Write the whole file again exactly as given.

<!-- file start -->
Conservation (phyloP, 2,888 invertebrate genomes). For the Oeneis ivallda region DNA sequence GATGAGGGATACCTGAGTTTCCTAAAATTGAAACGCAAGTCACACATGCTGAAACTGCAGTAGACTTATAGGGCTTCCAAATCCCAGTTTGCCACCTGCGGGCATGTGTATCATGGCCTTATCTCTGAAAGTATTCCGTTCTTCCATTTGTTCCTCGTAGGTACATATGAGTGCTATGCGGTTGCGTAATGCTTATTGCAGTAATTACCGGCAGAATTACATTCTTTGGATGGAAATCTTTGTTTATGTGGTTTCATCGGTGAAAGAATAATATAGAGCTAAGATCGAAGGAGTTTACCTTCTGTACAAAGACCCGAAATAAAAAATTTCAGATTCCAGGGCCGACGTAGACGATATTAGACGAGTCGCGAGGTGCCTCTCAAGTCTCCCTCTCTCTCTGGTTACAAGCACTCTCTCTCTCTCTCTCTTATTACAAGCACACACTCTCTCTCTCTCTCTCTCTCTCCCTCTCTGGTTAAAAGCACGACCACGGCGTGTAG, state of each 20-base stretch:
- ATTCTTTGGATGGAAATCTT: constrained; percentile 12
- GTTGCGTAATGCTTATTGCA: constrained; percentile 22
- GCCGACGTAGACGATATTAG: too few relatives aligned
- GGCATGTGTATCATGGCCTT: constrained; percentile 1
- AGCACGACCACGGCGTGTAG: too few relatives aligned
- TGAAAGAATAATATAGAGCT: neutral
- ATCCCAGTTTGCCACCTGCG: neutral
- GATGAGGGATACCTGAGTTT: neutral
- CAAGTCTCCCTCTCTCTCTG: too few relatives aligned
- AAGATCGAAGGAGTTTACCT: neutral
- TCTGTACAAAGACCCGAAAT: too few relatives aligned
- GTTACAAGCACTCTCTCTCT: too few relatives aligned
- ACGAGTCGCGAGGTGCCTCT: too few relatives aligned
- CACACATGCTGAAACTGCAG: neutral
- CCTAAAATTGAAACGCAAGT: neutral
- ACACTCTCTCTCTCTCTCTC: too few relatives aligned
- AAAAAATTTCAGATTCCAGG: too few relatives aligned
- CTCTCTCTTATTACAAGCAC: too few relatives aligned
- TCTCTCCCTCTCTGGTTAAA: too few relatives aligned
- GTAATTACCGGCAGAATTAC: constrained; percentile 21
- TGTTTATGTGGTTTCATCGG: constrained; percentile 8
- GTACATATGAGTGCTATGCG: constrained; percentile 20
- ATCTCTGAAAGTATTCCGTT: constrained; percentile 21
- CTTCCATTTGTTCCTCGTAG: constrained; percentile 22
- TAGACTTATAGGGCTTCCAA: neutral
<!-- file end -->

Conservation (phyloP, 2,888 invertebrate genomes). For the Oeneis ivallda region DNA sequence GATGAGGGATACCTGAGTTTCCTAAAATTGAAACGCAAGTCACACATGCTGAAACTGCAGTAGACTTATAGGGCTTCCAAATCCCAGTTTGCCACCTGCGGGCATGTGTATCATGGCCTTATCTCTGAAAGTATTCCGTTCTTCCATTTGTTCCTCGTAGGTACATATGAGTGCTATGCGGTTGCGTAATGCTTATTGCAGTAATTACCGGCAGAATTACATTCTTTGGATGGAAATCTTTGTTTATGTGGTTTCATCGGTGAAAGAATAATATAGAGCTAAGATCGAAGGAGTTTACCTTCTGTACAAAGACCCGAAATAAAAAATTTCAGATTCCAGGGCCGACGTAGACGATATTAGACGAGTCGCGAGGTGCCTCTCAAGTCTCCCTCTCTCTCTGGTTACAAGCACTCTCTCTCTCTCTCTCTTATTACAAGCACACACTCTCTCTCTCTCTCTCTCTCTCCCTCTCTGGTTAAAAGCACGACCACGGCGTGTAG, state of each 20-base stretch:
- ATTCTTTGGATGGAAATCTT: constrained; percentile 12
- GTTGCGTAATGCTTATTGCA: constrained; percentile 22
- GCCGACGTAGACGATATTAG: too few relatives aligned
- GGCATGTGTATCATGGCCTT: constrained; percentile 1
- AGCACGACCACGGCGTGTAG: too few relatives aligned
- TGAAAGAATAATATAGAGCT: neutral
- ATCCCAGTTTGCCACCTGCG: neutral
- GATGAGGGATACCTGAGTTT: neutral
- CAAGTCTCCCTCTCTCTCTG: too few relatives aligned
- AAGATCGAAGGAGTTTACCT: neutral
- TCTGTACAAAGACCCGAAAT: too few relatives aligned
- GTTACAAGCACTCTCTCTCT: too few relatives aligned
- ACGAGTCGCGAGGTGCCTCT: too few relatives aligned
- CACACATGCTGAAACTGCAG: neutral
- CCTAAAATTGAAACGCAAGT: neutral
- ACACTCTCTCTCTCTCTCTC: too few relatives aligned
- AAAAAATTTCAGATTCCAGG: too few relatives aligned
- CTCTCTCTTATTACAAGCAC: too few relatives aligned
- TCTCTCCCTCTCTGGTTAAA: too few relatives aligned
- GTAATTACCGGCAGAATTAC: constrained; percentile 21
- TGTTTATGTGGTTTCATCGG: constrained; percentile 8
- GTACATATGAGTGCTATGCG: constrained; percentile 20
- ATCTCTGAAAGTATTCCGTT: constrained; percentile 21
- CTTCCATTTGTTCCTCGTAG: constrained; percentile 22
- TAGACTTATAGGGCTTCCAA: neutral